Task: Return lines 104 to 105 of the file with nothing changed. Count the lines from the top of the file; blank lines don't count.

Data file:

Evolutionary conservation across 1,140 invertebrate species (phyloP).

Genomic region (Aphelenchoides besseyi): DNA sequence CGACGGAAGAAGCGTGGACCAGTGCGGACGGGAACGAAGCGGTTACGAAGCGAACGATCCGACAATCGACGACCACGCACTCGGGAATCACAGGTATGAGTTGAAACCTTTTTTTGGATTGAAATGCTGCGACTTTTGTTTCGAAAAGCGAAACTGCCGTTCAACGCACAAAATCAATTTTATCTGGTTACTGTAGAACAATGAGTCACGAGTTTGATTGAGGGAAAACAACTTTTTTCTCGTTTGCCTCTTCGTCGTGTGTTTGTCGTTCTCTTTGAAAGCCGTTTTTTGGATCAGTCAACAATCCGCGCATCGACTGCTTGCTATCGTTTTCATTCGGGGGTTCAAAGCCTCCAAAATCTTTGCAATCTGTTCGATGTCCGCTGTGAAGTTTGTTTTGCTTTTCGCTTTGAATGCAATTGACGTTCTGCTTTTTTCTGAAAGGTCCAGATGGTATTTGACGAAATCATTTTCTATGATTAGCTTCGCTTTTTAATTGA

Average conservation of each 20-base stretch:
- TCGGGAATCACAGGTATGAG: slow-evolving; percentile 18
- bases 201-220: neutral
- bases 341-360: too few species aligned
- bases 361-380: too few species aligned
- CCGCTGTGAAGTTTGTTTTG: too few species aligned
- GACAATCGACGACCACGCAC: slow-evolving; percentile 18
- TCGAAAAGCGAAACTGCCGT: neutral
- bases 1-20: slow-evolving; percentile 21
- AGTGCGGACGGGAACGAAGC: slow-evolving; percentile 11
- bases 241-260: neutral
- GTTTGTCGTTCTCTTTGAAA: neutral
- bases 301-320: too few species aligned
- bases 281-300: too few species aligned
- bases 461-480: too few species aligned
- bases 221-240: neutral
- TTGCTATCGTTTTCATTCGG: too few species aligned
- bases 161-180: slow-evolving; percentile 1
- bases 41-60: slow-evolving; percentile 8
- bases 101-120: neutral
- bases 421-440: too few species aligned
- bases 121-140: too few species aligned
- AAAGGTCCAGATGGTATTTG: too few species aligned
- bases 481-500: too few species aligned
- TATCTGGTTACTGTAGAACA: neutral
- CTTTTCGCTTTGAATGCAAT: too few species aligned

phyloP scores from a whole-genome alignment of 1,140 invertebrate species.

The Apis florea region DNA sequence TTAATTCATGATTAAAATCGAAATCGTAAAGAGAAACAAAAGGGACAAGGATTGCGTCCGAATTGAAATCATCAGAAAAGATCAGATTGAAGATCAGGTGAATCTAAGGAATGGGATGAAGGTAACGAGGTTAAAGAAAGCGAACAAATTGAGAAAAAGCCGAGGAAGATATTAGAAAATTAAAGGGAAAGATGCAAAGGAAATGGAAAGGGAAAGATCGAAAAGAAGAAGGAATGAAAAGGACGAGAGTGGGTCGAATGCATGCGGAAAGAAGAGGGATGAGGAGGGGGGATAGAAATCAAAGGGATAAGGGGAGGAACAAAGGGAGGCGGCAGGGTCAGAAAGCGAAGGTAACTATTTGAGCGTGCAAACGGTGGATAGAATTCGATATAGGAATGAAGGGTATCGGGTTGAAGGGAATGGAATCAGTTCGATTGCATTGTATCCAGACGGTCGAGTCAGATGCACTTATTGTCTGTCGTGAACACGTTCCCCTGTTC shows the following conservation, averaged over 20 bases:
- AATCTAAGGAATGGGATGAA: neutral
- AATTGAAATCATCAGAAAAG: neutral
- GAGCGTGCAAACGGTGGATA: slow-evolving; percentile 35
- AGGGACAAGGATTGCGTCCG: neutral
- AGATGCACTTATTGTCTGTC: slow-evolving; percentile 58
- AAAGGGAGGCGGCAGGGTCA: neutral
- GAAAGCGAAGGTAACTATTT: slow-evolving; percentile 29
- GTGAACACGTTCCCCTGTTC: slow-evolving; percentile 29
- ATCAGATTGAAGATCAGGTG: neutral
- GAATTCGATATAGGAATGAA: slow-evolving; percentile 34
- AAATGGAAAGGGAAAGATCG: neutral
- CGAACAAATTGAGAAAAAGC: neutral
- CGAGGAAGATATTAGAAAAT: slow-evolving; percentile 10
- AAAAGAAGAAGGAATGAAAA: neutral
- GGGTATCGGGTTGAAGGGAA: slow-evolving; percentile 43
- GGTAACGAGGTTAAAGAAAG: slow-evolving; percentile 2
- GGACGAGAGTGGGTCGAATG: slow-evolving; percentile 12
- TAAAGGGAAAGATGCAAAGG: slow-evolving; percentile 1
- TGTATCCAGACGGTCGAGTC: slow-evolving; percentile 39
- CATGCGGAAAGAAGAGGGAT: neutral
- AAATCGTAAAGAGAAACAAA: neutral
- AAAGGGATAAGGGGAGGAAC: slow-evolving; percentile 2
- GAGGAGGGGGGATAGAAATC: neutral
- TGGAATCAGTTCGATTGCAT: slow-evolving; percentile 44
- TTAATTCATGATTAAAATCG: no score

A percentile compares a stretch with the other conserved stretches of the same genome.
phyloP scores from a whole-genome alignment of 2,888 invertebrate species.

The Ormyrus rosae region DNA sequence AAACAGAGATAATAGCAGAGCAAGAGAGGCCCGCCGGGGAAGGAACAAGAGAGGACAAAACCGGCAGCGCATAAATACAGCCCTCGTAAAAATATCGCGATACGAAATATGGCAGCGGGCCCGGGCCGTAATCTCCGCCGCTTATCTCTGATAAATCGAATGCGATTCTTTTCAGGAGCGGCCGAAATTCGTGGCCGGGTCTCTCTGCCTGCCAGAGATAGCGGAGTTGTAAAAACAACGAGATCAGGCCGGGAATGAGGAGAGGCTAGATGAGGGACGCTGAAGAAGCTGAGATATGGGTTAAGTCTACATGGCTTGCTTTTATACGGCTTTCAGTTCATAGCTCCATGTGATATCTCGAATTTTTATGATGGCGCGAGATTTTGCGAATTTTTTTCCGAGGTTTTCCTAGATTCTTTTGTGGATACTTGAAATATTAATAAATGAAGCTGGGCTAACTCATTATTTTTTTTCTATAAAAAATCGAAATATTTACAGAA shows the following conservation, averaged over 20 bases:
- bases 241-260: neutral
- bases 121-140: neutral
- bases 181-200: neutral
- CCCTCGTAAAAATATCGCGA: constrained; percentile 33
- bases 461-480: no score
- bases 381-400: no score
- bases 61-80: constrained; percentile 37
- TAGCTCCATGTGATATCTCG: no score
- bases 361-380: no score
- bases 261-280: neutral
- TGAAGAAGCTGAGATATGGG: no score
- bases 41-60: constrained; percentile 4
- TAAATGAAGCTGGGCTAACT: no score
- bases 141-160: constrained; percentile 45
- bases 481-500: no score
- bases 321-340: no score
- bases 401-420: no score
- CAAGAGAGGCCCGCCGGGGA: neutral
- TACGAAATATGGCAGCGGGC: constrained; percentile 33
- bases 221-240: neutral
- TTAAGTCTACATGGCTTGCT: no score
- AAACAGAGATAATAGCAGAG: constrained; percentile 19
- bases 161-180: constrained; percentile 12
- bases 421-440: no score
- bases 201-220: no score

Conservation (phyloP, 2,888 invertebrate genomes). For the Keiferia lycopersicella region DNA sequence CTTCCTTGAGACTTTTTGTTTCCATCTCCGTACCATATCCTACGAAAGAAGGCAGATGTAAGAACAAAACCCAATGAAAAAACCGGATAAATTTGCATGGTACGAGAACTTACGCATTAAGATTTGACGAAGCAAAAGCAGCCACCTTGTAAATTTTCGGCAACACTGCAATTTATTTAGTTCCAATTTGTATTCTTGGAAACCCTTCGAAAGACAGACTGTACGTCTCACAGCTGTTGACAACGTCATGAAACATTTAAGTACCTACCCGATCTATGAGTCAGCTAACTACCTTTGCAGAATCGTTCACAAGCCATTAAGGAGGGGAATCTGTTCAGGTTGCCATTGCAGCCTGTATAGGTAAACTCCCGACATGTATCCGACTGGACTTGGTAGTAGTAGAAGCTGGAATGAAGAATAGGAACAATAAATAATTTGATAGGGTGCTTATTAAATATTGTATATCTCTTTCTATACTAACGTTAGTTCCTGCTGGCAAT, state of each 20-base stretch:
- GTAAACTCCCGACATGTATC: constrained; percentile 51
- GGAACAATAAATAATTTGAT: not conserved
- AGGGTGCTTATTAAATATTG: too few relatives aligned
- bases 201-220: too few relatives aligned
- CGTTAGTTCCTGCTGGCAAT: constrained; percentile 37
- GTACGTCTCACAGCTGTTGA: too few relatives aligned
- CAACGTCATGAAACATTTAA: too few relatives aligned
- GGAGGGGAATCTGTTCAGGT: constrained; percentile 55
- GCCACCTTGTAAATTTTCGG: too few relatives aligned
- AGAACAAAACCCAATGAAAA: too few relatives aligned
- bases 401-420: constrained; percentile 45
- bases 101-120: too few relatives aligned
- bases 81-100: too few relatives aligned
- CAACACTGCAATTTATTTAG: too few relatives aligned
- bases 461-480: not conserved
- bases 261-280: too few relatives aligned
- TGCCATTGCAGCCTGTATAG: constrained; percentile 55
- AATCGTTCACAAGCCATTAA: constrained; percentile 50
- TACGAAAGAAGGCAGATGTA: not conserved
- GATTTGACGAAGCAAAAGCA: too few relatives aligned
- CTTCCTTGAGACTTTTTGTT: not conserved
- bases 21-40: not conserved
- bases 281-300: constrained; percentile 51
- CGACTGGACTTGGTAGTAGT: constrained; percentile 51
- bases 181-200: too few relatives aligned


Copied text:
- GATTTGACGAAGCAAAAGCA: too few relatives aligned
- CTTCCTTGAGACTTTTTGTT: not conserved